Deep inside the darkened soul, myriad rationalizations for lying are found. The need to look better than we are, and thereby to impress and feel accepted by others. The need to get a promotion or better job, therefore manipulating the truth in order to succeed. The need for self-protection to escape punishment and guilt. The list is endless.
“Deep within our hearts, God has placed three inner needs—the need for love, significance and security,” explained Hunt. “Consequently, when we lie to others, typically we’re trying to get one of these inner needs met … illegitimately.”
Hunt emphasized that the problem goes much deeper and that Americans didn’t create the art of lying, a sentiment echoed by the other three Christian experts interviewed for this article. “Lying originated with Satan, who Jesus called ‘the father of lies’ in John 8:44,” Hunt said.
Parshall added: “Ever since we walked out of the Garden of Eden, culture at large has been permeated by an acceptance of lying. What makes the 21st century different is that with the advent of a 24/7 news cycle and being so globally interconnected, lies are more often repeated and more easily exposed than they’ve ever been before.”
So, what’s the hope then? The cross and the Gospel, the four leaders agreed.
“We must be honest about our sin,” Johnson said. “We must not cover our sin but own up to it, confess it and repent from it. We must believe in the death, burial and resurrection of Jesus Christ. That’s the truth, and there’s forgiveness and freedom in that.”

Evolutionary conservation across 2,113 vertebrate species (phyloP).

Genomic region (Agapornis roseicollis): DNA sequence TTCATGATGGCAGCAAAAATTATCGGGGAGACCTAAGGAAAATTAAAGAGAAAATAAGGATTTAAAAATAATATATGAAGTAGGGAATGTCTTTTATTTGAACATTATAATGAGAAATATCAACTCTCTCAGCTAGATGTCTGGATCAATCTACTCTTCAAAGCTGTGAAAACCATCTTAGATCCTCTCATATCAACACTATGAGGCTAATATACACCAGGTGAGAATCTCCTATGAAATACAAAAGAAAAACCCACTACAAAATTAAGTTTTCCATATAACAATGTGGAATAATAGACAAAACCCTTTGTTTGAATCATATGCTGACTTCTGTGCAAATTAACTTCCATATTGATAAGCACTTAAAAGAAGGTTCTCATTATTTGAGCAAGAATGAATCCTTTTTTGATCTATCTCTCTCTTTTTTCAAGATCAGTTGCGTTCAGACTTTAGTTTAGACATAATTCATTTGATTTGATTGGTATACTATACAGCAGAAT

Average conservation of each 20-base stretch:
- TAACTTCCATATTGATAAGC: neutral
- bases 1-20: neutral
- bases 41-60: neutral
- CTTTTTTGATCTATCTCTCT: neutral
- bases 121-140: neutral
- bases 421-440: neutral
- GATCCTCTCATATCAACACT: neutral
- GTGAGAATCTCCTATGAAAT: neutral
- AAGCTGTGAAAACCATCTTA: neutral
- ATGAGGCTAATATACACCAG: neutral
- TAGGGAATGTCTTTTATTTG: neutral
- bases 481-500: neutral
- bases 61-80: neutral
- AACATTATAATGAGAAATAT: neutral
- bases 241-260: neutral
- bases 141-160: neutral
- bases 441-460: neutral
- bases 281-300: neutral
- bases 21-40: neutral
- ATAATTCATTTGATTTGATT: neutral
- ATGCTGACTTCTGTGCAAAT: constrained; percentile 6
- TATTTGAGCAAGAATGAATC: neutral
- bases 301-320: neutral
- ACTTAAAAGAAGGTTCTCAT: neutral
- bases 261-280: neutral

Therefore, it’s incumbent upon the church to herald the glorious and powerful message of Jesus, who said of Himself in John 14:6: “I am the way, the truth, and the life. No one comes to the Father except through Me” (NKJV).
“Since Jesus lives within every authentic Christian, we are called to reflect His character,” Hunt explained. “We will never develop integrity if we live with a lifestyle of lying, deceit and hypocrisy. If we want to attract others to Christ, we must go to war and fight to be a person of total integrity. We must become like Him.”
Moore said Christians must exhibit truth-telling, shedding God’s light in every nook and cranny of darkness. “It’s certainly bleak out there, but no bleaker than any other time in history,” he said. “The answer to that dilemma is for believers to model what it means to be truth-tellers, which means to be prophetic. We often think of that in terms of telling the future, and sometimes the Bible includes that. But being prophetic means to speak truthfully with a word from God in all situations.”
The challenge of Christians, Parshall said, is to help people fall in love with Jesus and to demonstrate that love by consistently spending time in His Word and faithfully being obedient to it.
“When I love Christ, the natural extension of my life will be to replicate what He has told me in His Word,” she said. “The Scriptures say that ‘out of the abundance of the heart, the mouth speaks.’ If God’s truth is written on the tablets of our heart, then what comes out is going to be, in fact, truth.”
So when Parshall sits before the microphone, before she hits the “on” button, she always prays Psalms 19:14, “Let the words of my mouth and the meditation of my heart Be acceptable in Your sight, O Lord, my strength and my Redeemer” (NKJV). D 2015 BGEA